WHAT IS COKE?
If you've noticed an error in this article please click here to report it so we can fix it.
By J. H. Caste, Fellow of the Institute of Chemistry.
WHEN COAL is heated in large, closed vessels (" gas retorts ") with leading tubes (" rising mains ") and a suitable pipe system—an elaborate form of the tobacco pipe retort of our youth —various products are driven off by the heat, and coke is left behind. The main products are:—
(1) "Gas," which is a highly inflammable mix-.' ture of gases and uncondensed vapours.
(2) "Tar," easily inflammable but containing or yielding many valuable products—solvents, dyes, drugs, explosives.
(3) "Pitch," also inflammable but useful for other purposes. ..
(4) " Ammoniacal Liquor' from which sulphate of ammonia and prussian blue are obtained, and
(5) .a bulky greyish black, hard-to-friable residue left in the retort (and removed from it in order to make room for a new charge of coal).
This last is coke. It usually comprises about 60 per cent. of the total weight of coal carbonized, but the amount may vary greatly and consistently with the nature of the coal, the temperature, and time of heating, and the size and form of the retort.
The advantages of gas as a fuel for many purposes -as well as an illuminant are becoming more and more appreciated ; at least they are when the gas is of
reasonably good quality. Coal-tar products of all i
kinds are" n great demand, for even if we convert our swords into ploughshares and our heavy guns into cylinders for hydraulic machinery, explosives will be needed for many industrial purposes. The desire for increased production of crops will lead to a great demand for ammonia salts ; and our new arterial roads, when they are cut, will probably be treated with tar or pitch. All this will depend on whether the vast amount.of coke which will inevitably be produced is properly utilized. If we can burn gas and coke instead of coal we shall also have solved the smoke problem, which in the case of road locomotives has a rather important legal bearing. The fact is, that it is just those matters which become gas, tar, etc., when coal is carbonized in a retort, that escape as smoke when the same coal is burnt in an unsuitable manner for steam raising or in a domestic grate.
Coal may vary very greatly in composition. A flaming coal may contain 14 per cent. or more of water, whilst anthracite usually contains only say from 1 to 3 per cent. The flaming coal will also probably contain from 30 to 40 per cent. of volatile or gas and tar-forming matter, whilst anthracite. will seldom contain more than say 5 per cent. Between these two types there are, of course, many varieties and each requires its own peculiarities to be allowed for when it is used for industrial or, indeed, any other
purposes. . .
Variations in Heat-value of Coal.
The heat yielded when these various coals are burnt' will also vary greatly and even when due allowance is made for the variable proportion of water and ash the pure "coal substance," as it is sometimes called, will vary very much in heating value. In every case the water in the fuel, whether that natural to it—the true moisture of dry-looking coal—or adventitious (and obvious) water must be evaporated. The hydrogen in the gas and tar-forming matter also yields a lot of water on burning—say 40 per cent, of the weight of the coal. The amount may seem enormous, but coal contains about 4 or 5 per cent, of hydrogen which -will combine with eight times its weight of oxygen to form water. All this water has to be evaporated. Three or four per cent. of the total heat of the coal may, in fact be spent in evaporating water inside the firebox.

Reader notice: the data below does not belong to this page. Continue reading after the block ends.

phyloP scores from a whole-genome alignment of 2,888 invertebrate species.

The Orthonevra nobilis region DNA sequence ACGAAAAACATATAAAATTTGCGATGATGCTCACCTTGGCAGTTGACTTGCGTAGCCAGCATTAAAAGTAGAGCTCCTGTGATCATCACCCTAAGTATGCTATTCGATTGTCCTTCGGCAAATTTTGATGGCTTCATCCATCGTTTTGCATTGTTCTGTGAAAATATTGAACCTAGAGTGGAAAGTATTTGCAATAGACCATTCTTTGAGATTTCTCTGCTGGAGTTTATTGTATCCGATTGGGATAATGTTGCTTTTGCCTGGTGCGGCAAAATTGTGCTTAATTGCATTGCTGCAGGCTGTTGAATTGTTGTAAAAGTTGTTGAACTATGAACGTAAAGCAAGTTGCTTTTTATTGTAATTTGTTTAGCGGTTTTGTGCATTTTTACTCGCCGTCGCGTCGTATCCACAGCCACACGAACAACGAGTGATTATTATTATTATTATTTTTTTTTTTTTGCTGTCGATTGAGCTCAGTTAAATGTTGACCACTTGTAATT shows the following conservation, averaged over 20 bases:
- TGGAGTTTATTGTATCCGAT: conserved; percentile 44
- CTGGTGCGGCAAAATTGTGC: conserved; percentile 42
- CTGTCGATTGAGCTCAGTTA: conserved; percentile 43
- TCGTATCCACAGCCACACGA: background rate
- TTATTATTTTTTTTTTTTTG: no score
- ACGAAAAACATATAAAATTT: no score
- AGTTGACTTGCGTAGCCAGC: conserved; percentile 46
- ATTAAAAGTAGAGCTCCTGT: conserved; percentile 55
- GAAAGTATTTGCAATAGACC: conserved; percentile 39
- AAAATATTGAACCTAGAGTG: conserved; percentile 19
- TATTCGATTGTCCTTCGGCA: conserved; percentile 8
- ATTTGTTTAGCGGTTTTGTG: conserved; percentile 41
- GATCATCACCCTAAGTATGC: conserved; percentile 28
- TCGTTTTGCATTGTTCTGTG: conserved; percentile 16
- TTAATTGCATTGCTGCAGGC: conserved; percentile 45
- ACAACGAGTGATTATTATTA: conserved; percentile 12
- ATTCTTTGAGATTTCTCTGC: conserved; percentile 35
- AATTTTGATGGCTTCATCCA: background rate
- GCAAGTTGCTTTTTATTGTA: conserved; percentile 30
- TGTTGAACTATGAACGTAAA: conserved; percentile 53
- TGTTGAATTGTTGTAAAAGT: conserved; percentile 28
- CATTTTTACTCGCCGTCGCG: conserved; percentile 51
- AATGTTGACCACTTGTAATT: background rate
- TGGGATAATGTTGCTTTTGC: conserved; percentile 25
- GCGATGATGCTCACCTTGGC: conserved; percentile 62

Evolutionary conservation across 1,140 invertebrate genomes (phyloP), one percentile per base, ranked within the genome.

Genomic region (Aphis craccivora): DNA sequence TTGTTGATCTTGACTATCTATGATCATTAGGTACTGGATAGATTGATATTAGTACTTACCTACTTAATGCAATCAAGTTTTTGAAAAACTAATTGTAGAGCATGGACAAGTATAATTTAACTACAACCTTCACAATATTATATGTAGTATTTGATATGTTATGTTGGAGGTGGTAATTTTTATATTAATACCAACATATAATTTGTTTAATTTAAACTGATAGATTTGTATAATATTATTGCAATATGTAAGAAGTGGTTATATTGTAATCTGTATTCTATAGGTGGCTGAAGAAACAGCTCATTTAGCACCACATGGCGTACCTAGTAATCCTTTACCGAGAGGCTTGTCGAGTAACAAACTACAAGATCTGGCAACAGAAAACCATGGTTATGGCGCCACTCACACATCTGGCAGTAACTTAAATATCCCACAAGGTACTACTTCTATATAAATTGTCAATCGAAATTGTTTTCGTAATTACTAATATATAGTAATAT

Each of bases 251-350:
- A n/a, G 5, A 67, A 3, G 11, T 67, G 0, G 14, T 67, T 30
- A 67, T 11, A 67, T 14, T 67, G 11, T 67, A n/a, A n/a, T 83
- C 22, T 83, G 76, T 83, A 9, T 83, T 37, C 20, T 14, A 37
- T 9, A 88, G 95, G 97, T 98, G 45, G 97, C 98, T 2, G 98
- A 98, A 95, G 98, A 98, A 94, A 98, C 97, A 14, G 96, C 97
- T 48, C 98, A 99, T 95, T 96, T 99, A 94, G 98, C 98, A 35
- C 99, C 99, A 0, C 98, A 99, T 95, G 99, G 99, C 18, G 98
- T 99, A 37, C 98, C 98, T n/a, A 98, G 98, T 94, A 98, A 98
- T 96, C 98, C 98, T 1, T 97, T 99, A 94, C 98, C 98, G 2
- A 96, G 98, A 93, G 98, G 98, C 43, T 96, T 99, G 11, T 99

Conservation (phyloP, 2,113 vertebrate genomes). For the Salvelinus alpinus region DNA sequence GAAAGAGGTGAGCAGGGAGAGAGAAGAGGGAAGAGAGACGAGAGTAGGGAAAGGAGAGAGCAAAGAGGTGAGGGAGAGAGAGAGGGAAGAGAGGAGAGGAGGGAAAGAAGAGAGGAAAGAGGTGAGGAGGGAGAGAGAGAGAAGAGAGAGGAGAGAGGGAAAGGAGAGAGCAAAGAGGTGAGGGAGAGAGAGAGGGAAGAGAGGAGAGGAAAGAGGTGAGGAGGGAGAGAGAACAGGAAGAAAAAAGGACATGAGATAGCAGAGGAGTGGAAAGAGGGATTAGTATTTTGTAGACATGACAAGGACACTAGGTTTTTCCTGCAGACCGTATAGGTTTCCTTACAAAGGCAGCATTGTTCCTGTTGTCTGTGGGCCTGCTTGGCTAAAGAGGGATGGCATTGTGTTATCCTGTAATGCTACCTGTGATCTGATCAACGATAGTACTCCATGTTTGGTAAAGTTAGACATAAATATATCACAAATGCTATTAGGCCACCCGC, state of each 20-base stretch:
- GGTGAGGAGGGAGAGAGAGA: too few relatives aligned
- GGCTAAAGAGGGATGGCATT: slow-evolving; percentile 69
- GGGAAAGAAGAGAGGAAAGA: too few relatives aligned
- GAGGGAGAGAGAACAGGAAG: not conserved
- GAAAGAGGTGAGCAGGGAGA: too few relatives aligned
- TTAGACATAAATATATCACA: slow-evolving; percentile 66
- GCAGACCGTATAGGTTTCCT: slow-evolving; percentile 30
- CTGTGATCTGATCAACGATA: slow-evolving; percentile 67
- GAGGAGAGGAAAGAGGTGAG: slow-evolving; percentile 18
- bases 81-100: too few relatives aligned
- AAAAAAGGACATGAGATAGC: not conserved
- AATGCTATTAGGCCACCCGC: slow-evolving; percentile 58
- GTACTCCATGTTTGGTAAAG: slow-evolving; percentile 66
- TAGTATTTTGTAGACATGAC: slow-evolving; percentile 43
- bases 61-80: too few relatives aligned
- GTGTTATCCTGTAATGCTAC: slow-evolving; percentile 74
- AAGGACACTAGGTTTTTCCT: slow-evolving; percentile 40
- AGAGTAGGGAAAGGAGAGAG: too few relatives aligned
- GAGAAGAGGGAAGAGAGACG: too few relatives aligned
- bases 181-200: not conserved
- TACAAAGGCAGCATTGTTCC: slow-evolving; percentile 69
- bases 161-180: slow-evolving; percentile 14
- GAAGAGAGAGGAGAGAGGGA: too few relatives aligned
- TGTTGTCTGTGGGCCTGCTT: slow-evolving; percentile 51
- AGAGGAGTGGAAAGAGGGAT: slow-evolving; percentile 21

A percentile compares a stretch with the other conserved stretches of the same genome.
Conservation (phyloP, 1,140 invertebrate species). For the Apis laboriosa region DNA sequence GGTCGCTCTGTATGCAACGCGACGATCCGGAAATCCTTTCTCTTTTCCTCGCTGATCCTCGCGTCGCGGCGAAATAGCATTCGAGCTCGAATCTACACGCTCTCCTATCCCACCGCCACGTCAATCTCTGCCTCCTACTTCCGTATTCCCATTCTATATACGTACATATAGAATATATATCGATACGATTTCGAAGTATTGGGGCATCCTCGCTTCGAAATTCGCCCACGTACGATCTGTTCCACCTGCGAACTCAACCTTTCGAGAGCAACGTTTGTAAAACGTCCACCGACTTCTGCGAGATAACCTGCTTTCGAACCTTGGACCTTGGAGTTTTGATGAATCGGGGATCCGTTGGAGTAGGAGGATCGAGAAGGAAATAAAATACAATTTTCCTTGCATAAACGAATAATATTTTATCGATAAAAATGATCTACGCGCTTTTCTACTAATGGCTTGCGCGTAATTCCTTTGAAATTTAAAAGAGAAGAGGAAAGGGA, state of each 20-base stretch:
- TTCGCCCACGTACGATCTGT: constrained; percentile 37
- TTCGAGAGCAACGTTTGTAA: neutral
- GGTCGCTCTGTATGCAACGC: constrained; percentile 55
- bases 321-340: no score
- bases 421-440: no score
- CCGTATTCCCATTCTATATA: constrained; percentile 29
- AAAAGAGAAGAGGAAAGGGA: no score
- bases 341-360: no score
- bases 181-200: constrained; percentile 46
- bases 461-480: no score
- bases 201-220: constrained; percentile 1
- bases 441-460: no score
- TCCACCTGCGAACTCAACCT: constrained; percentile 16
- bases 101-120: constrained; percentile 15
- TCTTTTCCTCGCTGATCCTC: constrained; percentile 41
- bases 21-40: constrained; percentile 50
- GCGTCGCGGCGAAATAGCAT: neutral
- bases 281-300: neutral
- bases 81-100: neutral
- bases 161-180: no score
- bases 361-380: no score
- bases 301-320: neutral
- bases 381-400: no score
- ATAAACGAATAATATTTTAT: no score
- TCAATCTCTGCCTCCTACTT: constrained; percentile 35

Uniform' Heat Value of Coke.
Now coke is remarkably uniform as to the heating value of the "coke substance," as we may call it—the water-and-ash-free coke. The reason is not far to seek. It is fairly pure carbon, its relation to coal being similar to that of wood charcoal to wood. Also coke, unless obviously wet, will not usually contain much water, as it naturally absorhs but little from the air. It certainly will yield very little as a result of its combustion. In all respects, therefore, cokes from different coals and from different gasworks will be much more alike than, the coals from which they have been prepared. A few examples of the heating values of eight very different coals and of the cokes obtained from them will illustrate this. The results are shown in the following table.
The heating value of pure carbon is 14.500 and is used as a comparison figure. The cokes approximate fairly closely to this, the differences being due principally to varying ash content. Of course nothing that is done in gasworks will remove the ash from coal. If the coal contains a lot of ash, and many coals now sold contain as much as 20 per cent.—f our hundredweight of ash per ton of coal—the coke will .contain still more, but in the present state of things this cannot. be helped. A furnace constructed to burn gas coke will burn all gas cokes almost equally well, but the preference is usually to be given for steam raising purposes to coke from not too up-to-date gatworks. Large works with retort settings calculated to give very large yields of gas by carbonizing at very high temperatures yield a hard coke too. much like the product of coke-ovens which is made only for metallurgical purposes and which is rather difficult to keep burning without a forced draught. Coke." breeze" of the kind which has been taken from the cooler parts of the retorts and not the harder substance which is sometimes so called, is more easily combustible. This can sometimes be obtained and is suitable for many purposes.
Wherever there is a gasworks coke can be obtained, and the user has a fair idea of the kind of fuel he is going touse. At the present time the man who wants coal must take what he can get and risk its suitability for his purpose. It may even give trouble by being too good. I know of such a ease.